- Both Teachers College, Columbia and La Trobe University are making historic changes in reading instruction.
- The changes correct teacher training that was disassociated from cognitive psychology and neuroscience.
- All readers, not only struggling readers, need strong reading instruction.
In a seismic shift based on cognitive science, two of the world's most influential teacher training institutions declare, “We are not teaching balanced literacy.”
In recent months, Teachers College, Columbia University, the first, largest, and most comprehensive graduate school of education, health, and psychology in the United States, is breaking the shackles of four decades of what the new administration views as past adherence to flawed reading philosophy and ideology divorced from current cognitive science. The exact same phenomenon is happening in Australia, where a new administration at La Trobe University is leading Australia in a call for systemic change in how reading is taught across the nation, both in schools and at teacher training universities. The thrust in both cases is a move away from decades of the balanced literacy/whole language model, which has dominated reading education in the U.S. and Australia. Similar ground swells are happening in Canada, Great Britain, and elsewhere.
In both the U.S. and Australia, the impetus for these sweeping changes comes not only from boots-on-the-ground teachers but also parents who say they are “fed up” with schools where their children do not learn to read. Some reading teachers lament that they were not prepared by higher education or in some cases were given incorrect methodologies. Universities are hearing their voices. Beyond that, there is intense political pressure for bringing on governmental regulations in light of decades of stagnant and failing reading scores. To wit, current science supports reading proficiency based on explicit systematic phonics and spelling instruction at 90 to 95% proficiency by the end of first grade. Yet both nations face decades of failure rates in many schools, with national scores as low as 40% proficiency. And in some schools with disadvantaged populations, students struggle with morally unacceptable rates of only 10% proficiency. Scores of studies show this failure trend extending up through elementary, middle school, high school, and even college.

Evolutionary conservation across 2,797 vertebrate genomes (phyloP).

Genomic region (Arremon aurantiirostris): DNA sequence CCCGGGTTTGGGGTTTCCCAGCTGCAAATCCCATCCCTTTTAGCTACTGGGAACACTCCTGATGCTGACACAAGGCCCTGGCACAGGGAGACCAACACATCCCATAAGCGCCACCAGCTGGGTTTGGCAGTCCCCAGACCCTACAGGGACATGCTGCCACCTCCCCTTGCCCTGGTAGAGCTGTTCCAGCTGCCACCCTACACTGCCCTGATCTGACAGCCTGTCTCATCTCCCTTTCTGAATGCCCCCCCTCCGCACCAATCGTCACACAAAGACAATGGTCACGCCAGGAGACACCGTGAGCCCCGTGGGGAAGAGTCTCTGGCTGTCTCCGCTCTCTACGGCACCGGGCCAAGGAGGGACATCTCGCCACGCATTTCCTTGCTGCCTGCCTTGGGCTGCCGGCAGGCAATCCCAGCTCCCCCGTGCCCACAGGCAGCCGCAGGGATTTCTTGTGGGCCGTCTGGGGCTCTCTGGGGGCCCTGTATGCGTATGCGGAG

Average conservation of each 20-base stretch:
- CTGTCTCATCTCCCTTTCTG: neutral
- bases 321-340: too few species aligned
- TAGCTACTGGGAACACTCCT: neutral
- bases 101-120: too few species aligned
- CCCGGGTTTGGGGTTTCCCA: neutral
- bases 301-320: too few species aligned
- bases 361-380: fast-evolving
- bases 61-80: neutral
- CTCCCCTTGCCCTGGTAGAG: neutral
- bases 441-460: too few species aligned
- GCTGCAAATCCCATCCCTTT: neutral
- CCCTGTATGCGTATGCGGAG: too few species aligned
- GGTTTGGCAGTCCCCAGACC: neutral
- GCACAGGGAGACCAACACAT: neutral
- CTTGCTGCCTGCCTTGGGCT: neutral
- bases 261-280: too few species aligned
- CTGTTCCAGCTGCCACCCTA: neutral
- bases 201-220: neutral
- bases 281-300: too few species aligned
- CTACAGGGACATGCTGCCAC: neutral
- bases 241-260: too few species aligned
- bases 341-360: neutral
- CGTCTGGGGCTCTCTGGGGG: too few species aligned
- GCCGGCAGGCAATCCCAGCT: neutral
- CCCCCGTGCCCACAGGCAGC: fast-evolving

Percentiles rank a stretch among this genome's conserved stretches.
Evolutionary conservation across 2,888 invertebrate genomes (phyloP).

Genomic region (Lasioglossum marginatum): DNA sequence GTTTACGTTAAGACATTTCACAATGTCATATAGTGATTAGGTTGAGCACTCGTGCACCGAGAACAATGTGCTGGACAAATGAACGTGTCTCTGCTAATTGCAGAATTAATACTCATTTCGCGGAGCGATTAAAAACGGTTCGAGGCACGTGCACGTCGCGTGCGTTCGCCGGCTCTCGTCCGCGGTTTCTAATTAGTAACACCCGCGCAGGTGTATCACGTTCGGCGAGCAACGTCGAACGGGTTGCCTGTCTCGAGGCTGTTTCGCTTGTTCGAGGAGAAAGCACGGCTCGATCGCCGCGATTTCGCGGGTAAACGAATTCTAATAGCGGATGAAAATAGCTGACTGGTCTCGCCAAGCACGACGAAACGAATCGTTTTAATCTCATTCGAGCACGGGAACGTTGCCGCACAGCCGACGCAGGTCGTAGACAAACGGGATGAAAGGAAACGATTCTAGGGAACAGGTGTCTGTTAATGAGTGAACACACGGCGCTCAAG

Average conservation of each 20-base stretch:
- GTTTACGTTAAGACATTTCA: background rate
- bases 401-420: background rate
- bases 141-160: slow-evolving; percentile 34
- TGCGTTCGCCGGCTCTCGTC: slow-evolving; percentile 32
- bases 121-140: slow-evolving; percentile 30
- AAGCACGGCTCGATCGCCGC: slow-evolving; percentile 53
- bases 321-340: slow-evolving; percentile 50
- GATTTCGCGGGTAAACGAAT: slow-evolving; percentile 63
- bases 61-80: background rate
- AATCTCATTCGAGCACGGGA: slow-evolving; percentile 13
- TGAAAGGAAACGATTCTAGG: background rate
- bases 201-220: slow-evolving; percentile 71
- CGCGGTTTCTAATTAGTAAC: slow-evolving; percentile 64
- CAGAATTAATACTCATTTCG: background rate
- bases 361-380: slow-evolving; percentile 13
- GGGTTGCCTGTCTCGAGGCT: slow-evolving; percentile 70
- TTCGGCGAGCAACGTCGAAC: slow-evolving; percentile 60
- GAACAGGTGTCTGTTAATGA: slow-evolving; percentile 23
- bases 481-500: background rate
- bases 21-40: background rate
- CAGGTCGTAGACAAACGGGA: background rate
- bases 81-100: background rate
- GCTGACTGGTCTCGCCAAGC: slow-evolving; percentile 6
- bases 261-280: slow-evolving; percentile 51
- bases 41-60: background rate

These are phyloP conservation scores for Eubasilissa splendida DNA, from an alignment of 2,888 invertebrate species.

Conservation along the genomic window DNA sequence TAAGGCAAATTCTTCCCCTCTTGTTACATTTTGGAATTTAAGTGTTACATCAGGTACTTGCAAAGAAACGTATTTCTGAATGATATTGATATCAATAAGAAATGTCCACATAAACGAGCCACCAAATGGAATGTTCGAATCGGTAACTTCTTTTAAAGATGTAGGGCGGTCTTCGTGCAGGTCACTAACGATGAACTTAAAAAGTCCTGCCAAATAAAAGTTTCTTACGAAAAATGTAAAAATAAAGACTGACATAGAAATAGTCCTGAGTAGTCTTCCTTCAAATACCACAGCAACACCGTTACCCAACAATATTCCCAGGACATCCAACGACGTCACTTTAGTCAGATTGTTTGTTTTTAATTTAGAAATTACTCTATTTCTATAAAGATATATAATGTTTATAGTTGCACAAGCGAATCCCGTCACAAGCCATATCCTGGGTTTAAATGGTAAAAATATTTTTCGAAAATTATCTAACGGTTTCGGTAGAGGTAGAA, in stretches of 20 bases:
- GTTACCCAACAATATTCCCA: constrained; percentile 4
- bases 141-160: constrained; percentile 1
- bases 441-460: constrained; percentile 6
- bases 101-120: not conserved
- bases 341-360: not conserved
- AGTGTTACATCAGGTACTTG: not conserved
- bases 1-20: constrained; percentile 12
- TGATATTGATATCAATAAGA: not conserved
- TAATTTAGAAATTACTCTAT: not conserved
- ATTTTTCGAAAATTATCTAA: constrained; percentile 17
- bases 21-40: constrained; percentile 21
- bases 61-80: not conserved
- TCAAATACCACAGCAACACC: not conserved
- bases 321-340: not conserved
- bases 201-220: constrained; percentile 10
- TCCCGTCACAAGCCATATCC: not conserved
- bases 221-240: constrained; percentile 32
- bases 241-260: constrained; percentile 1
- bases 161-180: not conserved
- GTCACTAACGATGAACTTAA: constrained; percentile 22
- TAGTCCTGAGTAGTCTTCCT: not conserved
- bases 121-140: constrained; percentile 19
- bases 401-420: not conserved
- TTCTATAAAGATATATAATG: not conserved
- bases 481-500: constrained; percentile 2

In both the American and Australian teaching institutions, leading reading professors who follow the now-debunked balanced reading/whole language methodology, which still dominates reading education in some schools, are being rebuked for not aligning teacher training with current research in cognitive psychology.
In an interview, Dana Goldstein, national correspondent for The New York Times, reports how Professor Lucy Calkins, a founder of the balanced literacy movement, may not have taken into account cognitive science research for decades. Calkins stated: “The last two or three years, what I’ve learned from the science of reading work has been transformational.” (Goldstein, 2022) The new administration at Teachers College apparently found ignoring the science for decades unforgivable, and over the summer of 2023 moved to dissolve Professor Calkins’ standard bearer for Balanced Literacy, namely Teachers College Reading and Writing Project, which over the decades influenced millions of children worldwide. According to a statement put out by the new Provost of the College, KerryAnn O’Meara, “TC [Teachers College] will ensure that its professional development programs are informed by the latest research and evidence and that the College continually finds new ways to translate faculty scholarship into timely assessments, interventions, and research-based practices” (Goldstein, 2023). Many practitioners and curriculum publishers are wondering if the balanced reading movement and whole language are or soon will be dead. It begs the question, what are the major flaws in the movement and what should change?